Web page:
the-future-of-autonomous-power-steering

The Future of Autonomous Power Steering

There have been so many stories and reports over the past few years as to what exactly a world with self-driving cars would look like. What would the impact be on repair shops? Would DIYers still be able to work on their own cars? What would it mean for manufacturing companies? How would it make our roads safer (or potentially more dangerous)?

On September 30, 2017, the US Senate announced that it had reached an agreement to lift some regulations on manufacturers that made it more difficult to get autonomous cars on the road. The American Vision for Safer Transportation through Advancement of Revolutionary Technologies (AV START) Act will give self-driving car manufacturers more leeway to test and gather data for the advancement of autonomous vehicle technology. US Senator Gary Peters (D-Mich.) told the Detroit Free Press that "The most important part of this legislation is it allows for innovation. This is cutting-edge technology that is advancing extremely fast. It's going to happen a lot sooner than people realize. This is not decades – it's a matter of a few years."

WHAT DOES THE FUTURE OF AUTONOMOUS POWER STEERING LOOK LIKE? 

the-future-of-autonomous-power-steeringSo what does a fully autonomous car and its steering look like exactly? A self-driving, self-steering car is capable of sensing its environment and navigating without human input. The control systems are capable ofmaking intelligent decisions by both maintaining an internal map of the world and using it to find an optimal path to the destination while avoiding obstacles. When the car determines the best path to take, the decision is then dissected into commands which are then fed into the vehicle's actuators. The actuators control the car's steering, braking and throttle. This process is repeated multiple times every second on the on-board processors until the car reaches the destination.

(Looking for more forecasts of future technologies? Check out our post on the future of EPS here.)

While autonomous power steering may make drivers and shops nervous, in reality, self-driving features have been included in new cars for quite a few years now:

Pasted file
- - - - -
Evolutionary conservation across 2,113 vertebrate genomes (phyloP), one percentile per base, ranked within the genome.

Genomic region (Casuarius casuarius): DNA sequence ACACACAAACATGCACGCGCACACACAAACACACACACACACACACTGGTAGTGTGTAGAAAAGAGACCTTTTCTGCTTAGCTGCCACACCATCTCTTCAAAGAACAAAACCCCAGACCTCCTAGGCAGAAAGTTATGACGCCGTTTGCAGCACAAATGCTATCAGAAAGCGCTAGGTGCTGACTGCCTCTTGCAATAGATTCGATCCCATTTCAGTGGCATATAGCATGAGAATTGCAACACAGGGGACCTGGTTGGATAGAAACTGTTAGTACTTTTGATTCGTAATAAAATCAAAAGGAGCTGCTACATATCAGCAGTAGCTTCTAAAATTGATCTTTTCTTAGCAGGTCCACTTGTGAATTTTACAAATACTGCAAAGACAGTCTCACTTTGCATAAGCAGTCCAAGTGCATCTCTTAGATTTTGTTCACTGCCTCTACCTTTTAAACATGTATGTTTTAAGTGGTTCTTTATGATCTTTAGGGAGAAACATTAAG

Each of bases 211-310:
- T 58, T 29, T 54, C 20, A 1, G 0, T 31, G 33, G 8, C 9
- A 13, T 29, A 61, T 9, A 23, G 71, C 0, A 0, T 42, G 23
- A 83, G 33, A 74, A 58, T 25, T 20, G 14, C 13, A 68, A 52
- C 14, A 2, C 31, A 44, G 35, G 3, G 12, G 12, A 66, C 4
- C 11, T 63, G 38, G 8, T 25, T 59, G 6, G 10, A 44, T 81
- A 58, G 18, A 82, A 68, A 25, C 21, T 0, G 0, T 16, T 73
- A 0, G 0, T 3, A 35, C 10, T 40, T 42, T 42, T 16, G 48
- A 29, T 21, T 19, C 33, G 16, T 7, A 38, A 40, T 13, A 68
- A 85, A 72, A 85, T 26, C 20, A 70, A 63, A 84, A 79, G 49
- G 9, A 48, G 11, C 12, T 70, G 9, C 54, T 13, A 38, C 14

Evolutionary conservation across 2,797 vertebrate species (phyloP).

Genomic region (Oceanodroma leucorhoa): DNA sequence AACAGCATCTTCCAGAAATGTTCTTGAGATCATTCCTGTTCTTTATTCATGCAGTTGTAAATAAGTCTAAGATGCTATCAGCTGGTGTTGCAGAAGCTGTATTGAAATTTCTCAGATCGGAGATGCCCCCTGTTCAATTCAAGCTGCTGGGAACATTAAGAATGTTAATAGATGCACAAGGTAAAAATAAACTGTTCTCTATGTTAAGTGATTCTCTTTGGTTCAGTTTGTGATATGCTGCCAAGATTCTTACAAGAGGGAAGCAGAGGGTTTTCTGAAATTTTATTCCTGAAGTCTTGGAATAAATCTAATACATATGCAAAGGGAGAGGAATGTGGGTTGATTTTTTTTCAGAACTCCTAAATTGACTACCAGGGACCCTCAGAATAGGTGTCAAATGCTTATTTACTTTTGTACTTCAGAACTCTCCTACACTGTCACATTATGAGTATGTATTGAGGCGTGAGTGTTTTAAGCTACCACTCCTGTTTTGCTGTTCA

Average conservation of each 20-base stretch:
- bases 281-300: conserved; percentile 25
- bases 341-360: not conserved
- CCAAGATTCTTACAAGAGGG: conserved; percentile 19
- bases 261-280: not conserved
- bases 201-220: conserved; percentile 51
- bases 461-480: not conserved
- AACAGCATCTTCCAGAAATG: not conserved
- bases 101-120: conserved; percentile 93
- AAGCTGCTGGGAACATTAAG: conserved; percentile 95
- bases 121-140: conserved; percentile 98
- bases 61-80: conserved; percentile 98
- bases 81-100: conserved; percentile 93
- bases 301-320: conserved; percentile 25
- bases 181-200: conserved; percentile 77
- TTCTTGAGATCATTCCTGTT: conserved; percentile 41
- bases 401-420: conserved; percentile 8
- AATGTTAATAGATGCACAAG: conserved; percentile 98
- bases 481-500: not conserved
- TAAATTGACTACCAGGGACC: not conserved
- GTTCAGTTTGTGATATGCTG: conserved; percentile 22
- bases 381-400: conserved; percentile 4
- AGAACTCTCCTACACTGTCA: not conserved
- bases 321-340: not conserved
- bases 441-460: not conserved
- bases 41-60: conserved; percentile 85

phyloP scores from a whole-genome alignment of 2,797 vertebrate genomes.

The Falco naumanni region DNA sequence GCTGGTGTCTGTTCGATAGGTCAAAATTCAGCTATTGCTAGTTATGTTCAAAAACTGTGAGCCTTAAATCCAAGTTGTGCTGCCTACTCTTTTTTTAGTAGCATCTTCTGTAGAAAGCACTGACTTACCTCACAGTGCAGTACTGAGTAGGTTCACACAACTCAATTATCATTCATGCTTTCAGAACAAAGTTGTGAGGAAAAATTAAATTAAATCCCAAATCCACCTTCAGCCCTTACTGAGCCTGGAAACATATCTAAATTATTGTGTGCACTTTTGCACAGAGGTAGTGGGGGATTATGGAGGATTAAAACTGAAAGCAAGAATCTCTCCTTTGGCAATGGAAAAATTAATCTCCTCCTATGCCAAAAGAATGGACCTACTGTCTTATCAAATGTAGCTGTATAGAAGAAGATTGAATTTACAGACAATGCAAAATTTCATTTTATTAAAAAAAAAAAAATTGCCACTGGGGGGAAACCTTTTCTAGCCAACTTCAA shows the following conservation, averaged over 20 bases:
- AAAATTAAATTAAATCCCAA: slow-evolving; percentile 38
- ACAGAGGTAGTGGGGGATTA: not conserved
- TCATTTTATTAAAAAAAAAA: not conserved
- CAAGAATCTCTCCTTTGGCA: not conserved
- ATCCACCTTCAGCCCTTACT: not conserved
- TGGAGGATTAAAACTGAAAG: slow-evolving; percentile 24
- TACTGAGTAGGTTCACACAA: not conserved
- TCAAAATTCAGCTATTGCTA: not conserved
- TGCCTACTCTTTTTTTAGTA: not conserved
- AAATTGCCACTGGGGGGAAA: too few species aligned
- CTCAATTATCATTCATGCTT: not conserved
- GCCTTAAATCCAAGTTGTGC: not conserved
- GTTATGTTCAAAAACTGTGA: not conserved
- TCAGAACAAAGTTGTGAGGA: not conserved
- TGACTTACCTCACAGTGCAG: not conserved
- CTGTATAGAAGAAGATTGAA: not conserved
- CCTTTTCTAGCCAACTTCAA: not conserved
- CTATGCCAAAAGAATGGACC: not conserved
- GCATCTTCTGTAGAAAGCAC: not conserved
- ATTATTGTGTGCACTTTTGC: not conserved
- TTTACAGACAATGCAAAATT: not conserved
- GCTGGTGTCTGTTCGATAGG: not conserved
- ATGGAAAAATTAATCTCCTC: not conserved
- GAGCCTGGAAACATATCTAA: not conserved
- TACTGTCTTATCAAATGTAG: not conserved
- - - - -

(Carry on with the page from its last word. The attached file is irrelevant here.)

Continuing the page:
• Collision Avoidance. Radar-, laser- or camera-based systems that warn of possible or impending collisions. Collision avoidance systems can automatically apply the brakes in certain cases.
  • Enhanced Cruise Control. With enhanced cruise control. a predefined distance can be maintained from the vehicle in front of you. If the car in front of you slows, your car will also slow down.
  • Drifting Warning. If a car begins to drift from its lane, certain systems will alert the driver and then apply a small amount of counter-steering force.
  • Blind-Spot Detectors. When a vehicle is in the driver's blind spot, cameras or radar can detect it and then alert the driver with warning lights or sounds.
  • Self Parking. With the self-parking feature, the car is not entirely self-driving, but the driver usually has to brake and follow commands. The car maneuvers itself into a parking spot using both sonar and cameras.

Self-driving cars, according to the Detroit Free Press, are being widely touted as the wave of the future, transforming driving habits and commuting, reducing congestion and cutting the some 35,000 auto-related deaths each year. But the possible transition, if and when it occurs, will be gradual. Autonomous power steering requires a lot of technology, and a lot of that technology is currently in different phases of testing, deployment and development by various automakers, tech companies and mobile-sharing companies. The progression of shifting privately owned cars to fully autonomous cars will begin with luxury cars and eventually trickle down.

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